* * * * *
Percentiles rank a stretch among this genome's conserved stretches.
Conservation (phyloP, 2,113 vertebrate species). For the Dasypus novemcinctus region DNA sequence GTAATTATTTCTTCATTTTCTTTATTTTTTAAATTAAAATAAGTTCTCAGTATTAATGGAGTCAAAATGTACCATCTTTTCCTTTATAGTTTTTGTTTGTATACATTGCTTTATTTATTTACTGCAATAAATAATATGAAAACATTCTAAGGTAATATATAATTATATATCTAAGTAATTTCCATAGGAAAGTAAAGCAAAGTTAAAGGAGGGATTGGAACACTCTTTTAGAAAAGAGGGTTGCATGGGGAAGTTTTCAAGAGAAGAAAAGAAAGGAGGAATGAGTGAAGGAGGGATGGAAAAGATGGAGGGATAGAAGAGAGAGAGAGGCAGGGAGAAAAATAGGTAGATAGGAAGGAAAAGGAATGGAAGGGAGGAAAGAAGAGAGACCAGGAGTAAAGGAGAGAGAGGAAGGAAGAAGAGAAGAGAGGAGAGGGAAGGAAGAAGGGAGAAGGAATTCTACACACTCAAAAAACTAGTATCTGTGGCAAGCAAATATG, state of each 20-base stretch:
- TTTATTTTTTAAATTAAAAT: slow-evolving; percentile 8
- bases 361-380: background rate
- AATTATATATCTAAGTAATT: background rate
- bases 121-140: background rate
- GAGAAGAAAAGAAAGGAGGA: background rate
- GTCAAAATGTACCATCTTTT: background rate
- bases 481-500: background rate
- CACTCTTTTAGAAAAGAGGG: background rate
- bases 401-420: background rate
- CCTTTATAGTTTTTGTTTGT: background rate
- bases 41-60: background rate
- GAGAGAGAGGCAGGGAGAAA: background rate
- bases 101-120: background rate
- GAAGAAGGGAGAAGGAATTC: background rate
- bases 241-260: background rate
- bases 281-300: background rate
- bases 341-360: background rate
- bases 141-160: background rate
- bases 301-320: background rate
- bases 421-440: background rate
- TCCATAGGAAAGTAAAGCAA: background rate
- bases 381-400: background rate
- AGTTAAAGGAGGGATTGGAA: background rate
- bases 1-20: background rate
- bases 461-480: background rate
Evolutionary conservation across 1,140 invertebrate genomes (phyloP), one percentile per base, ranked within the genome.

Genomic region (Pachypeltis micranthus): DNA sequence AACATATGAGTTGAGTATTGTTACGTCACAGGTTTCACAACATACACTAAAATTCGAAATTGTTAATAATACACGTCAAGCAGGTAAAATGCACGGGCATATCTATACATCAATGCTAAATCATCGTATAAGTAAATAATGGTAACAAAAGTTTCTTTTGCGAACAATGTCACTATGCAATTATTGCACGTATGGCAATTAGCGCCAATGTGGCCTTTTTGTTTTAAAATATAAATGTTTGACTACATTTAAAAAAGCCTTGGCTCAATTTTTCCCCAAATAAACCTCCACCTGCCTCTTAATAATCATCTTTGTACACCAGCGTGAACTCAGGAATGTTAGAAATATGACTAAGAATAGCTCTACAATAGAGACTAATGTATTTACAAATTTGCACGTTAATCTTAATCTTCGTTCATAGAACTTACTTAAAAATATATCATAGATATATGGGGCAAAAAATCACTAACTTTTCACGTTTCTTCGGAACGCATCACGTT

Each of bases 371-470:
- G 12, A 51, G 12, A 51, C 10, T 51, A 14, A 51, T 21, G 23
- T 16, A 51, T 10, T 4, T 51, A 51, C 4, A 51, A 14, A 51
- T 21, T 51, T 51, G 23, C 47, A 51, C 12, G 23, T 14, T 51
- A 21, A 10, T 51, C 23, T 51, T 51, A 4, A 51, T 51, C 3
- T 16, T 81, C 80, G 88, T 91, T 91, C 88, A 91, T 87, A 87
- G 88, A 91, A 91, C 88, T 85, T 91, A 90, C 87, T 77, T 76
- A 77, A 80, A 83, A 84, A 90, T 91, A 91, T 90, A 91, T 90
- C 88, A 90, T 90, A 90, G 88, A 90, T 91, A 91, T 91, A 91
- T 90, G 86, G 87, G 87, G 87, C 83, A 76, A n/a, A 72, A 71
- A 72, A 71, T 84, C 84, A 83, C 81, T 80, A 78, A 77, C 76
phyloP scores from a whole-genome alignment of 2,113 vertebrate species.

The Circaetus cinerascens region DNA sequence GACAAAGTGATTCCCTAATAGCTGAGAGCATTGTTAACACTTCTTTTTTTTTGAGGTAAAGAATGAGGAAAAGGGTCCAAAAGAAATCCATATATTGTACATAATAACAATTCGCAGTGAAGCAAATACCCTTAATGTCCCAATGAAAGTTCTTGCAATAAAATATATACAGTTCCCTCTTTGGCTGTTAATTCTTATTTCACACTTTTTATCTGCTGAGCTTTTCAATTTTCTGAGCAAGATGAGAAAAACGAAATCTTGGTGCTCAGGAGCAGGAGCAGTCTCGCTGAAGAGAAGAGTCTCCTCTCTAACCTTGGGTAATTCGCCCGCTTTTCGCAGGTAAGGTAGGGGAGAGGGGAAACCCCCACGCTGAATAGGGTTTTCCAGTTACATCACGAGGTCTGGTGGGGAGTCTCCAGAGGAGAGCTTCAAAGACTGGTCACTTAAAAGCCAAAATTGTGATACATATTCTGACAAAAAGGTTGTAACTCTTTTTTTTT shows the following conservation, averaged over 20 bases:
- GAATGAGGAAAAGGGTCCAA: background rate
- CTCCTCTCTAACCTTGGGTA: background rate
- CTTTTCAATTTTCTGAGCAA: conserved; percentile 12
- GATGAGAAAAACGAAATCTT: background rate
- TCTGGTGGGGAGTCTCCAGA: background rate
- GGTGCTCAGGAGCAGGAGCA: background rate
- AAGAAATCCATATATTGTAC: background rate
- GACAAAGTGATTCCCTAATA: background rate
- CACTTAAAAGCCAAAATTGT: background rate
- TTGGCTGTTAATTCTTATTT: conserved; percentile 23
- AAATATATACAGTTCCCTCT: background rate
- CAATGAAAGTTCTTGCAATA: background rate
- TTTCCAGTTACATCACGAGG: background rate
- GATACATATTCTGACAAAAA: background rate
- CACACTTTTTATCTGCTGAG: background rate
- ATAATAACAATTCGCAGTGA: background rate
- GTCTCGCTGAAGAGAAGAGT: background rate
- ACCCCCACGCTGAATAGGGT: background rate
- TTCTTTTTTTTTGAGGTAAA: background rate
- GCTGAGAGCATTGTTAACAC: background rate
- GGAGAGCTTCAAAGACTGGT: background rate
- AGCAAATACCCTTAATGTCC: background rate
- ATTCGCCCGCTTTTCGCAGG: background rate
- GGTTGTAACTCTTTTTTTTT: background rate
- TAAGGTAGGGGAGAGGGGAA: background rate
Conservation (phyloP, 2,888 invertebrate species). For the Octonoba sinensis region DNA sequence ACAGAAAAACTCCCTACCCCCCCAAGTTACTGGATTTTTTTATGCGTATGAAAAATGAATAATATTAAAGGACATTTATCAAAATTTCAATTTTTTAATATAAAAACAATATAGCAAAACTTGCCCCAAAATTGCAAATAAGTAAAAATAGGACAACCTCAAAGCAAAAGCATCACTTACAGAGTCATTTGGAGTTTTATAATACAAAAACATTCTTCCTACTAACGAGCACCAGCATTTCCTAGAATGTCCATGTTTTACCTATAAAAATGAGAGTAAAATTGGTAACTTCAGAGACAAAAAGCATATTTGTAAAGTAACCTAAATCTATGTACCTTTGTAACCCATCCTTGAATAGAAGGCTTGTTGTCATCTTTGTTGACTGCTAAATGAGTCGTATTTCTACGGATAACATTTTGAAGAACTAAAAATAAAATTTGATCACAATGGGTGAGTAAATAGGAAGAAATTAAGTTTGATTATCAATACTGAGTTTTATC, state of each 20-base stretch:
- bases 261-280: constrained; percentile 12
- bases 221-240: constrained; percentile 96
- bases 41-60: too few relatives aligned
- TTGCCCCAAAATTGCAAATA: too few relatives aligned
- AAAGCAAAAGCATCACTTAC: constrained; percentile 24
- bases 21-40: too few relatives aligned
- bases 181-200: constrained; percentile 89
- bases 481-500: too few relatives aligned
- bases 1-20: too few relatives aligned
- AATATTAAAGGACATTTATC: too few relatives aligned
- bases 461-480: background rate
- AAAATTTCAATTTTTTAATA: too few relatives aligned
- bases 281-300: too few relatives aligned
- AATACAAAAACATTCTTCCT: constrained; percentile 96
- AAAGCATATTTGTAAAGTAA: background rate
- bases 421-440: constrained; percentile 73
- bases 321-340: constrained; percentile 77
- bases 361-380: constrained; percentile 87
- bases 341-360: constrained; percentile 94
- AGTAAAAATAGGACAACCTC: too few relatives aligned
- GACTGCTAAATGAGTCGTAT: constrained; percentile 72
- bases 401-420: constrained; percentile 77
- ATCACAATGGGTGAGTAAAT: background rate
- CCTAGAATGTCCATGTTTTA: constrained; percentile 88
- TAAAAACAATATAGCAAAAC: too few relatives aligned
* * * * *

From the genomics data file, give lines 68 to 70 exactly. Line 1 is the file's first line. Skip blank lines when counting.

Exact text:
Conservation (phyloP, 2,888 invertebrate species). For the Octonoba sinensis region DNA sequence ACAGAAAAACTCCCTACCCCCCCAAGTTACTGGATTTTTTTATGCGTATGAAAAATGAATAATATTAAAGGACATTTATCAAAATTTCAATTTTTTAATATAAAAACAATATAGCAAAACTTGCCCCAAAATTGCAAATAAGTAAAAATAGGACAACCTCAAAGCAAAAGCATCACTTACAGAGTCATTTGGAGTTTTATAATACAAAAACATTCTTCCTACTAACGAGCACCAGCATTTCCTAGAATGTCCATGTTTTACCTATAAAAATGAGAGTAAAATTGGTAACTTCAGAGACAAAAAGCATATTTGTAAAGTAACCTAAATCTATGTACCTTTGTAACCCATCCTTGAATAGAAGGCTTGTTGTCATCTTTGTTGACTGCTAAATGAGTCGTATTTCTACGGATAACATTTTGAAGAACTAAAAATAAAATTTGATCACAATGGGTGAGTAAATAGGAAGAAATTAAGTTTGATTATCAATACTGAGTTTTATC, state of each 20-base stretch:
- bases 261-280: constrained; percentile 12
- bases 221-240: constrained; percentile 96